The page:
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The weather is not a popular topic for small talk. However, in advance of the second Formula 1 race of the season at the Bahrain International Circuit, the weather conditions in the desert at the Persian Gulf are the hot topic among the staff of the racing teams.
The desert atmosphere in the small kingdom in the Persian Gulf impacts everybody without exception: the dry dust in the air, the heat haze on the horizon… In recent years, temperatures of up to 38 degrees Celsius were recorded at race weekend in Bahrain. The asphalt on the track was measured at over 50 degrees. In the evenings, however, at race time, it can get quite cool. Sometimes, you have to reach for a jacket. All of this naturally has an influence on the set-up of our two Mercedes-AMG F1 W10 EQ Power+ cars.
Whereas the first and third training sessions take place during the day, the second training session and qualifying – like the race itself – are set to take place with significantly cooler conditions at 6 p.m. local time. As a result, when looking at their race set-ups, the teams are focusing on Friday evening, with the goal of obtaining pole position on Saturday.
Cool, but at a cost
According to the rules, the F1 teams must start the race with the same cooling configuration that they have used in qualifying. Therefore, the air intakes can no longer be adjusted in the parc fermé. However, the bodywork can be opened during a pit stop if the sensors on the car indicate that certain components are overheating. It is also relatively easy to open the cooling plate under the driver’s head protection in the cockpit. The air vents can also be covered for qualifying and the first stint and then opened again during a pit stop. This can contribute an additional cooling effect of three to five percent for the second stint.
In general, with hot temperatures, we have to consider whether additional cooling is worth it as it usually goes hand in hand with a deterioration in aerodynamic performance. If the team opens the bodywork of the W10 and installs increased cooling, the additional air vents mean greater air resistance and they disrupt the airflow around the car. This in turn negatively impacts the efficiency of the rear wing and the diffuser. Depending on which aerodynamic configuration the team deploys, the result can be significant in terms of lap times. A fully enclosed car would be several tenths of a second quicker per lap than a vehicle that is set up for maximum cooling.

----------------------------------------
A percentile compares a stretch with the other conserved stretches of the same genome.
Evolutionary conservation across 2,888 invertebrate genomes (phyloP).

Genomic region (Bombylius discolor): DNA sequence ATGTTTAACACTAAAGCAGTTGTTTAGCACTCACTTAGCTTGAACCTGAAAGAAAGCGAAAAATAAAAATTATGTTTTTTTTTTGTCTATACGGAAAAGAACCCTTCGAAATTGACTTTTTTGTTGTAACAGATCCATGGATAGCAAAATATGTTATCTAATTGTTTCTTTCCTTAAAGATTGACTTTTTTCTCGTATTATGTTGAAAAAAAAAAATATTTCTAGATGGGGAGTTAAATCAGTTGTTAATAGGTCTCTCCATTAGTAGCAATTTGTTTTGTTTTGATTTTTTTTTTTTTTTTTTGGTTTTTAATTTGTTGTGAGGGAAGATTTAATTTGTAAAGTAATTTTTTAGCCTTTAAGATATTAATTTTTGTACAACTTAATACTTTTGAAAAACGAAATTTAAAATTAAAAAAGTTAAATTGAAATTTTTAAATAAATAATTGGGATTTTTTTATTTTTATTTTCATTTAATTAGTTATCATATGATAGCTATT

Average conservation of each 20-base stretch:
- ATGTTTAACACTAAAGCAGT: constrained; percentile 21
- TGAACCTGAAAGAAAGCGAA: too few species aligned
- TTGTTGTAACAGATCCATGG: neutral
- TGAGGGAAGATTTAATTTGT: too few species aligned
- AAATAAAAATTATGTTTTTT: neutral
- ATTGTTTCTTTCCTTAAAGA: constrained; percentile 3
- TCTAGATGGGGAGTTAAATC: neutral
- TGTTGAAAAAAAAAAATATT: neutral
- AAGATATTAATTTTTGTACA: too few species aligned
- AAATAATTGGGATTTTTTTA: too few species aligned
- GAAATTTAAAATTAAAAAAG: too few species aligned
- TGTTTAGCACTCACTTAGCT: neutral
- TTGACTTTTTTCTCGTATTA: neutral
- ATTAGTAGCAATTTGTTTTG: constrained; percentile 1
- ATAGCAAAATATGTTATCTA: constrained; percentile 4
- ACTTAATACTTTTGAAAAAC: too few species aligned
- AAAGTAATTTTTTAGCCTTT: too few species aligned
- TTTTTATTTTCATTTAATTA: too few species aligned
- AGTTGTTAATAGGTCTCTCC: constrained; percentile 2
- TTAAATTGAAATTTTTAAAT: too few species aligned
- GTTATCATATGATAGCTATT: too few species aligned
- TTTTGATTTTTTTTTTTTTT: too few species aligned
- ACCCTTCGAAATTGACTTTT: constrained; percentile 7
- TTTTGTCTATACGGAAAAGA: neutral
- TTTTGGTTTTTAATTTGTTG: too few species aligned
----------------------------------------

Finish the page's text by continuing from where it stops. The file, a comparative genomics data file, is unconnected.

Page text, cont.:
No sand in the transmission
The desert means not only hot temperatures but also sand. Lots of sand. And in Bahrain, this is compounded by strong winds. These winds hit the island state either from the north-west or from the Rub’ al Khali section of the Arabian Desert, bringing dry and very hot southerly winds. And since the Bahrain International Circuit is located on the site of a former camel farm in a rural and flat region, the wind blows without obstruction. It frequently blows the sand from the desert directly on to the track.
The problem here is not so much how it affects the vehicle systems – that is, whether sand gets into the transmission – but rather, the abrasion caused by the coarse grains of sand on the aerodynamic surfaces. Once the 20 cars take to the circuit, however, they quickly clear the sand off the asphalt. It is noticeable during the training sessions that the teams attempt to wait as long as possible before starting so that the other teams will have cleared away most of the sand.
As we attempt to repeat our fantastic one-two success from Melbourne this weekend, the forecast is fortunately for slightly lower temperatures than we have had during previous races in Bahrain. There are even some predictions for light rain – and that in the desert! That will certainly be a topic for small talk.